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Thursday's HOT MIC

Here is your HOT MIC for the day.

The ever-leftward shift of the Democratic party to appease the progressive wing isn't going to do anything to help them recapture voters they lost in middle America in 2016. It will only further marginalize them as a coastal niche party.

Speaking of Nikki Haley, I'm way ahead of you lads and lassies -- posted this on Dec. 19:

While there was something for Trump-hating liberals to celebrate today, not all is good news for them:

More from Law & Crime:

A federal court today dismissed a lawsuit brought against Donald Trump which accused the president of violating the constitutional prohibition on certain foreign emoluments.

That case, CREW v. Trump, was brought by Citizens for Responsibility and Ethics in Washington (“CREW”), a non-profit and non-partisan government corruption watchdog.

In his opinion, Judge George B. Daniels with the Second District Court for the Southern District of New York dismissed the lawsuit largely on grounds of standing. He then opined on several other issues brought to the court’s attention and determined that the issue was not ripe and implicated the “political question” doctrine as well.

I'm sure that The New York Times and WaPo will be getting right on in-depth analysis of this. Also, I am fairly certain that even a minimum amount of digging would find that CREW is anything but "non-partisan".

Great news for liberals who are looking for a legal way to riot against the Trump administration.

A jury found six defendants not guilty of all charges stemming from violence that erupted on Trump's Inauguration Day.

Hooray! A blow struck for mob rule!

BuzzFeed:

The verdict is a victory not only for the six defendants and their lawyers, but for other defense attorneys, anti-Trump activists, and free speech advocates who had criticized the mass arrests and prosecution as examples of government overreach and who worried the case signaled a new era of criminalizing political dissent.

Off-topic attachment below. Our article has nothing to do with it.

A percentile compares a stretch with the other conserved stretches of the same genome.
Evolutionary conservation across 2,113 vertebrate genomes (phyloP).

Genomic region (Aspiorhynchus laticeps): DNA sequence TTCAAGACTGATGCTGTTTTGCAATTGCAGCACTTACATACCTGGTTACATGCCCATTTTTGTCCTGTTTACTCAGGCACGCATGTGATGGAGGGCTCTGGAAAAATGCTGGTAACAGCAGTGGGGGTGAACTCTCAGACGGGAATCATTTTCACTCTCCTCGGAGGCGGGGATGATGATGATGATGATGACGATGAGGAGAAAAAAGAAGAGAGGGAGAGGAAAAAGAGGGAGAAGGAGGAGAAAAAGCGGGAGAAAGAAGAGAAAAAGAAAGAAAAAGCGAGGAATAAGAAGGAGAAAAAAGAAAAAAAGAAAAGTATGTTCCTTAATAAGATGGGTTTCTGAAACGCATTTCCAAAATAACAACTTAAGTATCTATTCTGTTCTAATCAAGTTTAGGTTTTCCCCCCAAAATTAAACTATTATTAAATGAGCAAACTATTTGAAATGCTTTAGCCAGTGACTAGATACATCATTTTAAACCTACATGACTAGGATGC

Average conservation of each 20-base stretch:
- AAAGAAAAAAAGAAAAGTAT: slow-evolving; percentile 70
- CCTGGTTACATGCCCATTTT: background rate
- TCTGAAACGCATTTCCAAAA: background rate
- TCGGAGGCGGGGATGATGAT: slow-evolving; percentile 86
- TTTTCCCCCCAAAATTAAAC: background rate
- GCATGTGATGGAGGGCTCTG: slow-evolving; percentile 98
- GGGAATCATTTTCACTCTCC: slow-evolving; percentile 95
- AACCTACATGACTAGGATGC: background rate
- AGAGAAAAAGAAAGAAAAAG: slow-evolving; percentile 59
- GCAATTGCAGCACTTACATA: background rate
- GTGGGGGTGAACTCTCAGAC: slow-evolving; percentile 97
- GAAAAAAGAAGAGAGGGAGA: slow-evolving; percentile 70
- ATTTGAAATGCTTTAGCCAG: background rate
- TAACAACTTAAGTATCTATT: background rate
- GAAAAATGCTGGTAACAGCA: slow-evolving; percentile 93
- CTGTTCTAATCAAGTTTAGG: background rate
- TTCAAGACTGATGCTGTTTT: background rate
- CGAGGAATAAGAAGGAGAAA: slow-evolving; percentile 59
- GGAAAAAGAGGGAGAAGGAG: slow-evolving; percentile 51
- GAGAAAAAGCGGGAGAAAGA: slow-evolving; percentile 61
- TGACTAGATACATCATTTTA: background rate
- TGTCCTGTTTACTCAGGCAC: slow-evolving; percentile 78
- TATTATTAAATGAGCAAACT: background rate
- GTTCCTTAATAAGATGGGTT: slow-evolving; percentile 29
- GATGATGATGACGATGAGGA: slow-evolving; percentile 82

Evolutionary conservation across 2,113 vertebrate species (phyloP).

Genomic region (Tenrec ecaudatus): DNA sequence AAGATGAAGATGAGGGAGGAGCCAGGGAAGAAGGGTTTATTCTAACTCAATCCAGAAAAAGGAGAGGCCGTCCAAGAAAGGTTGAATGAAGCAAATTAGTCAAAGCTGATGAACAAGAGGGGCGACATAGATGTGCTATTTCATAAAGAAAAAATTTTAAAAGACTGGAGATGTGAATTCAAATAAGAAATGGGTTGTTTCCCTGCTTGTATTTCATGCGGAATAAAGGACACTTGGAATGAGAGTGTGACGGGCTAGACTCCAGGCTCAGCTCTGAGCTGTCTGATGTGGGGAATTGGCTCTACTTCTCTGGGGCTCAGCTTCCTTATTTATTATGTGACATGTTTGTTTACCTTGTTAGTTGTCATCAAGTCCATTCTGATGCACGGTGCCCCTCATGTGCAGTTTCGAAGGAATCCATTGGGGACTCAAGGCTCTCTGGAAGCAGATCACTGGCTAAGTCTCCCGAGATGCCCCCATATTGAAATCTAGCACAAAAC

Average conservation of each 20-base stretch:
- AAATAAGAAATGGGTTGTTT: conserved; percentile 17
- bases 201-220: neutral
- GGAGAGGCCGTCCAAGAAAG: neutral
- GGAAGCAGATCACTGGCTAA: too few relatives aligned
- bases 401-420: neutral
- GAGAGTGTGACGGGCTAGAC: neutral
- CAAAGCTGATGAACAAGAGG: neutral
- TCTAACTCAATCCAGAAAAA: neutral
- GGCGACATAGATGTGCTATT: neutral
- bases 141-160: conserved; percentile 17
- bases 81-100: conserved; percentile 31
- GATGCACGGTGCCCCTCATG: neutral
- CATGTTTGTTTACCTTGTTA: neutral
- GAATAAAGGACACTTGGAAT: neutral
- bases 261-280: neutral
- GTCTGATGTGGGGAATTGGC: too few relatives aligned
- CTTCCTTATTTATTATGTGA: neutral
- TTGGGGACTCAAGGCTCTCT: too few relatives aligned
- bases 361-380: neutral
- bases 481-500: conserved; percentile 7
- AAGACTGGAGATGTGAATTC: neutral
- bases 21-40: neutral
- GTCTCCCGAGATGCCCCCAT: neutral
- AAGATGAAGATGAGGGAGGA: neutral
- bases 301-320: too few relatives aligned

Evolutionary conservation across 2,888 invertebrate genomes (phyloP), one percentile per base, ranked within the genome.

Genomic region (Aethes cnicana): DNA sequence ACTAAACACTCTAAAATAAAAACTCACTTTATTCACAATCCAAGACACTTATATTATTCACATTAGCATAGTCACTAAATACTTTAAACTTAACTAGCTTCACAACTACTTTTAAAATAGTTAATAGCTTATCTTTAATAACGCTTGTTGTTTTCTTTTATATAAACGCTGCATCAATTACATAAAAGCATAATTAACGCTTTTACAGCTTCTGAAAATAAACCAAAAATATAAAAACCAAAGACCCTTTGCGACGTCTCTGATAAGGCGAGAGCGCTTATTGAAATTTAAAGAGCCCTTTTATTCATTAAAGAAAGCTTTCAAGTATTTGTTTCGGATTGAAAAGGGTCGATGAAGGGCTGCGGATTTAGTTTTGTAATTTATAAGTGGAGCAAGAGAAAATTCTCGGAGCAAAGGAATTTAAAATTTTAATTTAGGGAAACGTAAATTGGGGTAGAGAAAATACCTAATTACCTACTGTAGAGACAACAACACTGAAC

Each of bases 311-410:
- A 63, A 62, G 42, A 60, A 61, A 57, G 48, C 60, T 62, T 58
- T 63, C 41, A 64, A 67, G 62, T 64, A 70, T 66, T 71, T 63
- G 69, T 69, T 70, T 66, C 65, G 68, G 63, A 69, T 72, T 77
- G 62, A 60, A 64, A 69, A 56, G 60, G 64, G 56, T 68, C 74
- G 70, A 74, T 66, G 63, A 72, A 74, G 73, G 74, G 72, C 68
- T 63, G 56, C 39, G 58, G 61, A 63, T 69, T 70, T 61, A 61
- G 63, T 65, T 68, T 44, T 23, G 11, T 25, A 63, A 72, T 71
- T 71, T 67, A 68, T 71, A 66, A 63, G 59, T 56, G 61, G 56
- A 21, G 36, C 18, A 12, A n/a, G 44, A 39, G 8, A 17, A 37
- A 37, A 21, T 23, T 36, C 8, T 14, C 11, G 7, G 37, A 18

"The jury thoughtfully distinguished First Amendment rights from criminal conduct," Steven McCool, one of the defense lawyers, told BuzzFeed News in an email. "They vindicated the constitutional rights of these defendants and all of us.

Asked about the verdict, one of the defendants, Alexei Wood, told BuzzFeed News in a text message: "Fuk them so hard."

A wonderful example of "political dissent."

Meanwhile, the prosecution had a slightly different view, although they sound almost as pleased with the acquittals as defense attorneys:

"The U.S. Attorney’s Office for the District of Columbia believes that the evidence shows that a riot occurred on January 20, 2017, during which numerous public and private properties were damaged or destroyed. This destruction impacted many who live and work in the District of Columbia, and created a danger for all who were nearby," per the statement. "The criminal justice process ensures that every defendant is judged based on his or her personal conduct and intent. We appreciate the jury’s close examination of the individual conduct and intent of each defendant during this trial and respect its verdict. In the remaining pending cases, we look forward to the same rigorous review for each defendant."

I suppose it's very difficult to positively identify individuals who throw rocks through windows or overturn cars during a riot and the prosecution couldn't do it. Their theory of the case was that people were there to support anti-Trump protesters, including the rioters. The jury didn't buy it — even though it's probably true.

But if this is the kind of country the jurors want to live in, who are we to tell them otherwise?

 

 

More liberal self-congratulatory celebrations because millions signed up for Obamacare. The number ended up being 8.8 million signups, down slightly from last year's 9.2 million.

Vox:

There are two ways to look at the numbers: On the one hand, in a thriving marketplace, you would expect enrollment to grow every year. On the other hand, given the deep cuts that the Trump administration made to Obamacare advertising and the decision to have the sign-up window, the law has proven pretty resilient.

"We expect enrollment to grow every year, not to shrink. This market is likely to shrink," Caroline Pearson, senior vice president at Avalere, an independent consulting firm, told merecently, before open enrollment had ended. "It is a big deal, for a market that's already too small and unstable."

See? Toldja. Obamacare is popular and its working!

Obviously, there are more than two ways to look at the numbers. The realistic way to view them is that Americans are law-abiding and it's the law that you buy insurance. Duh.

Far more significant are the 25 million people who refuse to buy insurance or still can't afford it. If you're looking for a political statement about Obamacare, that's a far more telling number than people obeying a law to prevent the IRS from getting involved in their lives.

Even with generous federal subsidies that would lower premiums for most people to below $100 a month, 25 million people refuse the government's (and your) generosity.

If you're going to make a big deal out of 9 million people forced to buy insurance, why not the 25 million who don't? I'm sure it has something to do with the narrative or something.